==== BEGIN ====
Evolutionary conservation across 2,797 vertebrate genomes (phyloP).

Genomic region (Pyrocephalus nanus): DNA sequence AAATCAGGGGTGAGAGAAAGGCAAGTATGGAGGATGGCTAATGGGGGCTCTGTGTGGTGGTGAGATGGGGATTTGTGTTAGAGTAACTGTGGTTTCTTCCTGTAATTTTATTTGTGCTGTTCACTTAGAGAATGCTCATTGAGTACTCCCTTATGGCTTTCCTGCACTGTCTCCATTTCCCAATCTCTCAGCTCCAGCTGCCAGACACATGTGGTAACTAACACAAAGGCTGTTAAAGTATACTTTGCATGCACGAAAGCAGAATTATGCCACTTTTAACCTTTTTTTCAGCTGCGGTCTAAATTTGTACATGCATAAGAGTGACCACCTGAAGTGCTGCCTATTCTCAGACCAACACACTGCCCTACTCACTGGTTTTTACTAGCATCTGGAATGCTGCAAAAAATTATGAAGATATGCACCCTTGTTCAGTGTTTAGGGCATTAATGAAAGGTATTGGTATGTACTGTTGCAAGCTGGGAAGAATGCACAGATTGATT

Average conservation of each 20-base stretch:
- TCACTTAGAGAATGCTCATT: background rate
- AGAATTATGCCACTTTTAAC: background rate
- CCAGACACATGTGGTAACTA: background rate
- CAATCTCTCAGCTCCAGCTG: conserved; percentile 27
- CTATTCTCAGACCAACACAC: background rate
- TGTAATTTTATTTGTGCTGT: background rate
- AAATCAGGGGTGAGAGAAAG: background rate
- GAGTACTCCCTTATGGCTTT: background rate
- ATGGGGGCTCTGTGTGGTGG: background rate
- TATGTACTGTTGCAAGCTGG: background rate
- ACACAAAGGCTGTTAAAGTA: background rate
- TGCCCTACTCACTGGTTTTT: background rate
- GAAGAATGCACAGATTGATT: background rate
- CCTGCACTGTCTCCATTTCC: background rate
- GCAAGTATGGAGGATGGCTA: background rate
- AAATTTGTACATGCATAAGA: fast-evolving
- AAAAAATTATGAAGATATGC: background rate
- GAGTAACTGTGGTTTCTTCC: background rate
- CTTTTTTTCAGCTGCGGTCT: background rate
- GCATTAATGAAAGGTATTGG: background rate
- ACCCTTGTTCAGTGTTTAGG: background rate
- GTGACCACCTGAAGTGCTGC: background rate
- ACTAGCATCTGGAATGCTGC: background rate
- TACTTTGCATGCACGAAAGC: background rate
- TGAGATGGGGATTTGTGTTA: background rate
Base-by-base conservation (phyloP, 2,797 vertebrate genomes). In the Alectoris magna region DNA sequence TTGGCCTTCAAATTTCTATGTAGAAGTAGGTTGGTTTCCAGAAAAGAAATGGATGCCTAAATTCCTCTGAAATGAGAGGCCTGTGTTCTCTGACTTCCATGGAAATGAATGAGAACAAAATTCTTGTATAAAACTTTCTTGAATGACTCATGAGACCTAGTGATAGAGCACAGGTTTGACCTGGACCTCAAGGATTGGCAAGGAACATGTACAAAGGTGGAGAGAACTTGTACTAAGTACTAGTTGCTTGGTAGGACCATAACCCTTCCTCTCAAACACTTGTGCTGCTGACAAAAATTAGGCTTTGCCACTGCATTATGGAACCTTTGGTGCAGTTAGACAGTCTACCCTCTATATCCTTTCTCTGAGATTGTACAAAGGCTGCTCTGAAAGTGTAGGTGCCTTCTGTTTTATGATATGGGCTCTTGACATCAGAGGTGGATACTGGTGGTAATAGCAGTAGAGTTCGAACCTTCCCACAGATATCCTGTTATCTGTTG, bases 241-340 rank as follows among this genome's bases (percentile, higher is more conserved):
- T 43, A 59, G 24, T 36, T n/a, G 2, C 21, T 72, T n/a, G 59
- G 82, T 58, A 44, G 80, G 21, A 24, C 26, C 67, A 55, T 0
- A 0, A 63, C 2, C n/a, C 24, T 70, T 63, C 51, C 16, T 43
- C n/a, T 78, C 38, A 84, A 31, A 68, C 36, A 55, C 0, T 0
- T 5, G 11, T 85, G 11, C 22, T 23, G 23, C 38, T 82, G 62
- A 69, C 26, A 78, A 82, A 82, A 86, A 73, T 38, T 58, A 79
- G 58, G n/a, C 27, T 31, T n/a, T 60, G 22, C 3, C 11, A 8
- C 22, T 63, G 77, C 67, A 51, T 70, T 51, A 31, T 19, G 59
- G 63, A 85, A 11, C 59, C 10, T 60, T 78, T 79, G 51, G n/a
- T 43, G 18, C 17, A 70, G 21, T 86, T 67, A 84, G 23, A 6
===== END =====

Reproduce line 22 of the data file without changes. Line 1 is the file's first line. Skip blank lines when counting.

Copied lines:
- CTTTTTTTCAGCTGCGGTCT: background rate